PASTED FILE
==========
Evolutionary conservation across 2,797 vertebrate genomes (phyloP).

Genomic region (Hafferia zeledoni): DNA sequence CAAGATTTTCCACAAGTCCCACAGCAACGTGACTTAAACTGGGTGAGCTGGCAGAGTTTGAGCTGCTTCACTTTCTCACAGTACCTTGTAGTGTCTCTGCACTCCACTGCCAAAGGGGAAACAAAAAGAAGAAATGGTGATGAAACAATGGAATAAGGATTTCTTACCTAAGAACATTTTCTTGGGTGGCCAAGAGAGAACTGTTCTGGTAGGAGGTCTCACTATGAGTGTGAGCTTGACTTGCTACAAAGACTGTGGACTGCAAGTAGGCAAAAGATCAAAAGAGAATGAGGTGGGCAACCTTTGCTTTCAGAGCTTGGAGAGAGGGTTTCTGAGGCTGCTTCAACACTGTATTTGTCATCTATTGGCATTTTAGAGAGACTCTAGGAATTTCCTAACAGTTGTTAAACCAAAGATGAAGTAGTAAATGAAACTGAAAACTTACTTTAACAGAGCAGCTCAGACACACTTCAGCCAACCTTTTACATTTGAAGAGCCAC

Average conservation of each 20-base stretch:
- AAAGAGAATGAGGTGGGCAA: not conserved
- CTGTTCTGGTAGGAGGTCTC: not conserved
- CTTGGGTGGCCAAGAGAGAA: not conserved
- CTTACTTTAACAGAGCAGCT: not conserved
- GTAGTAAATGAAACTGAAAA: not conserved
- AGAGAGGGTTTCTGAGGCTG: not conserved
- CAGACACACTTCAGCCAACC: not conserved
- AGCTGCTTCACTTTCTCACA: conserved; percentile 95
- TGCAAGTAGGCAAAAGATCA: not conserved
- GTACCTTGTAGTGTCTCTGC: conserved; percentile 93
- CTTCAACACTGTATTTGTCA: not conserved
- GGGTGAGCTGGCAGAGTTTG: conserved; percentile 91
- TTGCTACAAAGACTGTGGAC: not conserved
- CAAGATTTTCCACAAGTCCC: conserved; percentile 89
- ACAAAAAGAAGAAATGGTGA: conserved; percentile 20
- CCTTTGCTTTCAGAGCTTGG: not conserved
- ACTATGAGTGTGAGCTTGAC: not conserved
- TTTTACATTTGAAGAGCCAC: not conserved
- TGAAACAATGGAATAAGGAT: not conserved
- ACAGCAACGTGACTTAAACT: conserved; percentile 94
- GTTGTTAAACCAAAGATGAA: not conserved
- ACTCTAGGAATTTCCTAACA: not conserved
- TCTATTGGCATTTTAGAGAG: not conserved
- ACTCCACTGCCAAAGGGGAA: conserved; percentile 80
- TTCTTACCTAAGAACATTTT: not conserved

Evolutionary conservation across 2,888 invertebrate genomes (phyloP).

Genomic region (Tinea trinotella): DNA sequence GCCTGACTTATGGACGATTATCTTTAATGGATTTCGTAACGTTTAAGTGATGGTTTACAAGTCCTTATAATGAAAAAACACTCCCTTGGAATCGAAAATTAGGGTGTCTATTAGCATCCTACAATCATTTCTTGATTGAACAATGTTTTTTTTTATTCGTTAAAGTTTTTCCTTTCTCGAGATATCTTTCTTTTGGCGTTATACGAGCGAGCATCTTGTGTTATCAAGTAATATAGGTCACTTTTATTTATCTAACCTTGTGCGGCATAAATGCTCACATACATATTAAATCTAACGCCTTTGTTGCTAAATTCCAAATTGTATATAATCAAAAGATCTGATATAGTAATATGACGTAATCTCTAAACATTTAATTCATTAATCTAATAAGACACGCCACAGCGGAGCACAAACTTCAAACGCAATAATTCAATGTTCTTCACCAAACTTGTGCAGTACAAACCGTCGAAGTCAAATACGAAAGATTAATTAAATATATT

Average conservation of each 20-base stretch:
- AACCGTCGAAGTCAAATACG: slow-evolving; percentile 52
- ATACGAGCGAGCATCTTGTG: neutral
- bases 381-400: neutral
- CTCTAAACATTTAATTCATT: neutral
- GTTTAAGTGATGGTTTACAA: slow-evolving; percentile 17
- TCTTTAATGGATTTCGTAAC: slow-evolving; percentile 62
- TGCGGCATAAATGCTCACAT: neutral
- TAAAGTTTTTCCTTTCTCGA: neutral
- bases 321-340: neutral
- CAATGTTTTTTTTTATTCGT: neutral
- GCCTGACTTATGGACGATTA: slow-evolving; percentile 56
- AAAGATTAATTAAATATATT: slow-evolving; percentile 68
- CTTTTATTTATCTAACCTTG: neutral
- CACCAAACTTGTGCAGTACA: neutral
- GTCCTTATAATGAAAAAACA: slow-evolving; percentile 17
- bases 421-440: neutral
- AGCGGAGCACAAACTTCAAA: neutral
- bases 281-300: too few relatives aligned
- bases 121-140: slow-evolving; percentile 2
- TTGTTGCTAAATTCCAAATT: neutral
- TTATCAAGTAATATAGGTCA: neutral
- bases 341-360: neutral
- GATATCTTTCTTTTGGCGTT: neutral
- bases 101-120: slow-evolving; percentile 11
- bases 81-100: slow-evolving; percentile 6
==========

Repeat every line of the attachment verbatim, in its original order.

Evolutionary conservation across 2,797 vertebrate genomes (phyloP).

Genomic region (Hafferia zeledoni): DNA sequence CAAGATTTTCCACAAGTCCCACAGCAACGTGACTTAAACTGGGTGAGCTGGCAGAGTTTGAGCTGCTTCACTTTCTCACAGTACCTTGTAGTGTCTCTGCACTCCACTGCCAAAGGGGAAACAAAAAGAAGAAATGGTGATGAAACAATGGAATAAGGATTTCTTACCTAAGAACATTTTCTTGGGTGGCCAAGAGAGAACTGTTCTGGTAGGAGGTCTCACTATGAGTGTGAGCTTGACTTGCTACAAAGACTGTGGACTGCAAGTAGGCAAAAGATCAAAAGAGAATGAGGTGGGCAACCTTTGCTTTCAGAGCTTGGAGAGAGGGTTTCTGAGGCTGCTTCAACACTGTATTTGTCATCTATTGGCATTTTAGAGAGACTCTAGGAATTTCCTAACAGTTGTTAAACCAAAGATGAAGTAGTAAATGAAACTGAAAACTTACTTTAACAGAGCAGCTCAGACACACTTCAGCCAACCTTTTACATTTGAAGAGCCAC

Average conservation of each 20-base stretch:
- AAAGAGAATGAGGTGGGCAA: not conserved
- CTGTTCTGGTAGGAGGTCTC: not conserved
- CTTGGGTGGCCAAGAGAGAA: not conserved
- CTTACTTTAACAGAGCAGCT: not conserved
- GTAGTAAATGAAACTGAAAA: not conserved
- AGAGAGGGTTTCTGAGGCTG: not conserved
- CAGACACACTTCAGCCAACC: not conserved
- AGCTGCTTCACTTTCTCACA: conserved; percentile 95
- TGCAAGTAGGCAAAAGATCA: not conserved
- GTACCTTGTAGTGTCTCTGC: conserved; percentile 93
- CTTCAACACTGTATTTGTCA: not conserved
- GGGTGAGCTGGCAGAGTTTG: conserved; percentile 91
- TTGCTACAAAGACTGTGGAC: not conserved
- CAAGATTTTCCACAAGTCCC: conserved; percentile 89
- ACAAAAAGAAGAAATGGTGA: conserved; percentile 20
- CCTTTGCTTTCAGAGCTTGG: not conserved
- ACTATGAGTGTGAGCTTGAC: not conserved
- TTTTACATTTGAAGAGCCAC: not conserved
- TGAAACAATGGAATAAGGAT: not conserved
- ACAGCAACGTGACTTAAACT: conserved; percentile 94
- GTTGTTAAACCAAAGATGAA: not conserved
- ACTCTAGGAATTTCCTAACA: not conserved
- TCTATTGGCATTTTAGAGAG: not conserved
- ACTCCACTGCCAAAGGGGAA: conserved; percentile 80
- TTCTTACCTAAGAACATTTT: not conserved

Evolutionary conservation across 2,888 invertebrate genomes (phyloP).

Genomic region (Tinea trinotella): DNA sequence GCCTGACTTATGGACGATTATCTTTAATGGATTTCGTAACGTTTAAGTGATGGTTTACAAGTCCTTATAATGAAAAAACACTCCCTTGGAATCGAAAATTAGGGTGTCTATTAGCATCCTACAATCATTTCTTGATTGAACAATGTTTTTTTTTATTCGTTAAAGTTTTTCCTTTCTCGAGATATCTTTCTTTTGGCGTTATACGAGCGAGCATCTTGTGTTATCAAGTAATATAGGTCACTTTTATTTATCTAACCTTGTGCGGCATAAATGCTCACATACATATTAAATCTAACGCCTTTGTTGCTAAATTCCAAATTGTATATAATCAAAAGATCTGATATAGTAATATGACGTAATCTCTAAACATTTAATTCATTAATCTAATAAGACACGCCACAGCGGAGCACAAACTTCAAACGCAATAATTCAATGTTCTTCACCAAACTTGTGCAGTACAAACCGTCGAAGTCAAATACGAAAGATTAATTAAATATATT

Average conservation of each 20-base stretch:
- AACCGTCGAAGTCAAATACG: slow-evolving; percentile 52
- ATACGAGCGAGCATCTTGTG: neutral
- bases 381-400: neutral
- CTCTAAACATTTAATTCATT: neutral
- GTTTAAGTGATGGTTTACAA: slow-evolving; percentile 17
- TCTTTAATGGATTTCGTAAC: slow-evolving; percentile 62
- TGCGGCATAAATGCTCACAT: neutral
- TAAAGTTTTTCCTTTCTCGA: neutral
- bases 321-340: neutral
- CAATGTTTTTTTTTATTCGT: neutral
- GCCTGACTTATGGACGATTA: slow-evolving; percentile 56
- AAAGATTAATTAAATATATT: slow-evolving; percentile 68
- CTTTTATTTATCTAACCTTG: neutral
- CACCAAACTTGTGCAGTACA: neutral
- GTCCTTATAATGAAAAAACA: slow-evolving; percentile 17
- bases 421-440: neutral
- AGCGGAGCACAAACTTCAAA: neutral
- bases 281-300: too few relatives aligned
- bases 121-140: slow-evolving; percentile 2
- TTGTTGCTAAATTCCAAATT: neutral
- TTATCAAGTAATATAGGTCA: neutral
- bases 341-360: neutral
- GATATCTTTCTTTTGGCGTT: neutral
- bases 101-120: slow-evolving; percentile 11
- bases 81-100: slow-evolving; percentile 6